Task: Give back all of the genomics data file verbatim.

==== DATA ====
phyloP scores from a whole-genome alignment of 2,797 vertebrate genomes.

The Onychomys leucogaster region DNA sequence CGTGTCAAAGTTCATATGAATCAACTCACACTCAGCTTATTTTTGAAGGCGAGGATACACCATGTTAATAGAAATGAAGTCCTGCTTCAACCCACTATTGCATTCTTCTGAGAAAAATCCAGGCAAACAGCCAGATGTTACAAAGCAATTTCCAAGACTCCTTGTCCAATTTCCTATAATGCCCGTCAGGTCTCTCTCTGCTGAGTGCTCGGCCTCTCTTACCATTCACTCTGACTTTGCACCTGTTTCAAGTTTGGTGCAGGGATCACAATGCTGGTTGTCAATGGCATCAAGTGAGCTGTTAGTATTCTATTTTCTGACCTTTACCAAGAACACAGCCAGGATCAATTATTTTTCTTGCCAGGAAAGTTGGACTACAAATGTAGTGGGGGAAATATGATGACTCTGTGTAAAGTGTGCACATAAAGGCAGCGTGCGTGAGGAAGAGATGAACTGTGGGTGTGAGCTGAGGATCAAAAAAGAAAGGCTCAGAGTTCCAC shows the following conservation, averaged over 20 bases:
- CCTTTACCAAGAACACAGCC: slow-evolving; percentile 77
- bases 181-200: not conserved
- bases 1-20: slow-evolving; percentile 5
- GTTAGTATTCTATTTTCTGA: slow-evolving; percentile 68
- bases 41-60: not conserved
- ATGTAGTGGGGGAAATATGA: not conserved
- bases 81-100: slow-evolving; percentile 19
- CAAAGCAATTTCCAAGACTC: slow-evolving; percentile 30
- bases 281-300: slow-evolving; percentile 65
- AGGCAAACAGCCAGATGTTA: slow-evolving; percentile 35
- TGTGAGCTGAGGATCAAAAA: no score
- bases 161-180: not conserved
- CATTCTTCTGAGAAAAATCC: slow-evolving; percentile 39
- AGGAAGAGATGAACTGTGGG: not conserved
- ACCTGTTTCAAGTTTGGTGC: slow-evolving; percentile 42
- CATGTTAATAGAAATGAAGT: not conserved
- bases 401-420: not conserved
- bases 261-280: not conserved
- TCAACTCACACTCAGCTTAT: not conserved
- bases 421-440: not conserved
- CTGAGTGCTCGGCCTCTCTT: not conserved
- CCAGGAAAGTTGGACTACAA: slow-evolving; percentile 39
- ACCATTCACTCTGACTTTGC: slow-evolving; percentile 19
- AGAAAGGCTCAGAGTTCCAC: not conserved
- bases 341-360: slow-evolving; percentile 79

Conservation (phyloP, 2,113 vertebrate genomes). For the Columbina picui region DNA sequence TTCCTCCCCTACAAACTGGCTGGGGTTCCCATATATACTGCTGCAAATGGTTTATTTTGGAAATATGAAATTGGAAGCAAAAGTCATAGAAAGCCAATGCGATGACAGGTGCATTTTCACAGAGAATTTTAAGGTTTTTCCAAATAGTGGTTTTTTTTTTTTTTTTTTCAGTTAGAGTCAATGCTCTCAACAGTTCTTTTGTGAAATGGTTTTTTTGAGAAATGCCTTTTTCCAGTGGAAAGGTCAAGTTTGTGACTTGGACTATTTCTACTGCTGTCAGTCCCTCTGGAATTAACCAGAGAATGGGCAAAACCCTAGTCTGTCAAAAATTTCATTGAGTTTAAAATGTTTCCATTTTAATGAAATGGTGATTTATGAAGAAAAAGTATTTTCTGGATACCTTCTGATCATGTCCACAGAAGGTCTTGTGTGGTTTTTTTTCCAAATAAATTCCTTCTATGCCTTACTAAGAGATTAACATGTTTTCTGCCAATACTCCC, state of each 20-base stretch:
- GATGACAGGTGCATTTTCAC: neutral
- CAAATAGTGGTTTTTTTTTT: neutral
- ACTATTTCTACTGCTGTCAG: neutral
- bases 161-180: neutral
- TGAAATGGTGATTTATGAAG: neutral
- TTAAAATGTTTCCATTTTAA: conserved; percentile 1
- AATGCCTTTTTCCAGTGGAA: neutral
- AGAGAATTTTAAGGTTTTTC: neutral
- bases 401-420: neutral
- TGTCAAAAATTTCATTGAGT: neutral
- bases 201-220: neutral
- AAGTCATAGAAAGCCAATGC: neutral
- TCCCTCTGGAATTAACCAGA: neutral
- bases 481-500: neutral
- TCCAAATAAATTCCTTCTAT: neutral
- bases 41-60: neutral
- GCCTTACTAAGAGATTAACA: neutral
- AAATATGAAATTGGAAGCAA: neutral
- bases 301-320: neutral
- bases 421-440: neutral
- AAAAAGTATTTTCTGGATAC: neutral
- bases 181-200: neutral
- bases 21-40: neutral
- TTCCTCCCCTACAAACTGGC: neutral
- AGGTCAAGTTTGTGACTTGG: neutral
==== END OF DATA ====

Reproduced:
phyloP scores from a whole-genome alignment of 2,797 vertebrate genomes.

The Onychomys leucogaster region DNA sequence CGTGTCAAAGTTCATATGAATCAACTCACACTCAGCTTATTTTTGAAGGCGAGGATACACCATGTTAATAGAAATGAAGTCCTGCTTCAACCCACTATTGCATTCTTCTGAGAAAAATCCAGGCAAACAGCCAGATGTTACAAAGCAATTTCCAAGACTCCTTGTCCAATTTCCTATAATGCCCGTCAGGTCTCTCTCTGCTGAGTGCTCGGCCTCTCTTACCATTCACTCTGACTTTGCACCTGTTTCAAGTTTGGTGCAGGGATCACAATGCTGGTTGTCAATGGCATCAAGTGAGCTGTTAGTATTCTATTTTCTGACCTTTACCAAGAACACAGCCAGGATCAATTATTTTTCTTGCCAGGAAAGTTGGACTACAAATGTAGTGGGGGAAATATGATGACTCTGTGTAAAGTGTGCACATAAAGGCAGCGTGCGTGAGGAAGAGATGAACTGTGGGTGTGAGCTGAGGATCAAAAAAGAAAGGCTCAGAGTTCCAC shows the following conservation, averaged over 20 bases:
- CCTTTACCAAGAACACAGCC: slow-evolving; percentile 77
- bases 181-200: not conserved
- bases 1-20: slow-evolving; percentile 5
- GTTAGTATTCTATTTTCTGA: slow-evolving; percentile 68
- bases 41-60: not conserved
- ATGTAGTGGGGGAAATATGA: not conserved
- bases 81-100: slow-evolving; percentile 19
- CAAAGCAATTTCCAAGACTC: slow-evolving; percentile 30
- bases 281-300: slow-evolving; percentile 65
- AGGCAAACAGCCAGATGTTA: slow-evolving; percentile 35
- TGTGAGCTGAGGATCAAAAA: no score
- bases 161-180: not conserved
- CATTCTTCTGAGAAAAATCC: slow-evolving; percentile 39
- AGGAAGAGATGAACTGTGGG: not conserved
- ACCTGTTTCAAGTTTGGTGC: slow-evolving; percentile 42
- CATGTTAATAGAAATGAAGT: not conserved
- bases 401-420: not conserved
- bases 261-280: not conserved
- TCAACTCACACTCAGCTTAT: not conserved
- bases 421-440: not conserved
- CTGAGTGCTCGGCCTCTCTT: not conserved
- CCAGGAAAGTTGGACTACAA: slow-evolving; percentile 39
- ACCATTCACTCTGACTTTGC: slow-evolving; percentile 19
- AGAAAGGCTCAGAGTTCCAC: not conserved
- bases 341-360: slow-evolving; percentile 79

Conservation (phyloP, 2,113 vertebrate genomes). For the Columbina picui region DNA sequence TTCCTCCCCTACAAACTGGCTGGGGTTCCCATATATACTGCTGCAAATGGTTTATTTTGGAAATATGAAATTGGAAGCAAAAGTCATAGAAAGCCAATGCGATGACAGGTGCATTTTCACAGAGAATTTTAAGGTTTTTCCAAATAGTGGTTTTTTTTTTTTTTTTTTCAGTTAGAGTCAATGCTCTCAACAGTTCTTTTGTGAAATGGTTTTTTTGAGAAATGCCTTTTTCCAGTGGAAAGGTCAAGTTTGTGACTTGGACTATTTCTACTGCTGTCAGTCCCTCTGGAATTAACCAGAGAATGGGCAAAACCCTAGTCTGTCAAAAATTTCATTGAGTTTAAAATGTTTCCATTTTAATGAAATGGTGATTTATGAAGAAAAAGTATTTTCTGGATACCTTCTGATCATGTCCACAGAAGGTCTTGTGTGGTTTTTTTTCCAAATAAATTCCTTCTATGCCTTACTAAGAGATTAACATGTTTTCTGCCAATACTCCC, state of each 20-base stretch:
- GATGACAGGTGCATTTTCAC: neutral
- CAAATAGTGGTTTTTTTTTT: neutral
- ACTATTTCTACTGCTGTCAG: neutral
- bases 161-180: neutral
- TGAAATGGTGATTTATGAAG: neutral
- TTAAAATGTTTCCATTTTAA: conserved; percentile 1
- AATGCCTTTTTCCAGTGGAA: neutral
- AGAGAATTTTAAGGTTTTTC: neutral
- bases 401-420: neutral
- TGTCAAAAATTTCATTGAGT: neutral
- bases 201-220: neutral
- AAGTCATAGAAAGCCAATGC: neutral
- TCCCTCTGGAATTAACCAGA: neutral
- bases 481-500: neutral
- TCCAAATAAATTCCTTCTAT: neutral
- bases 41-60: neutral
- GCCTTACTAAGAGATTAACA: neutral
- AAATATGAAATTGGAAGCAA: neutral
- bases 301-320: neutral
- bases 421-440: neutral
- AAAAAGTATTTTCTGGATAC: neutral
- bases 181-200: neutral
- bases 21-40: neutral
- TTCCTCCCCTACAAACTGGC: neutral
- AGGTCAAGTTTGTGACTTGG: neutral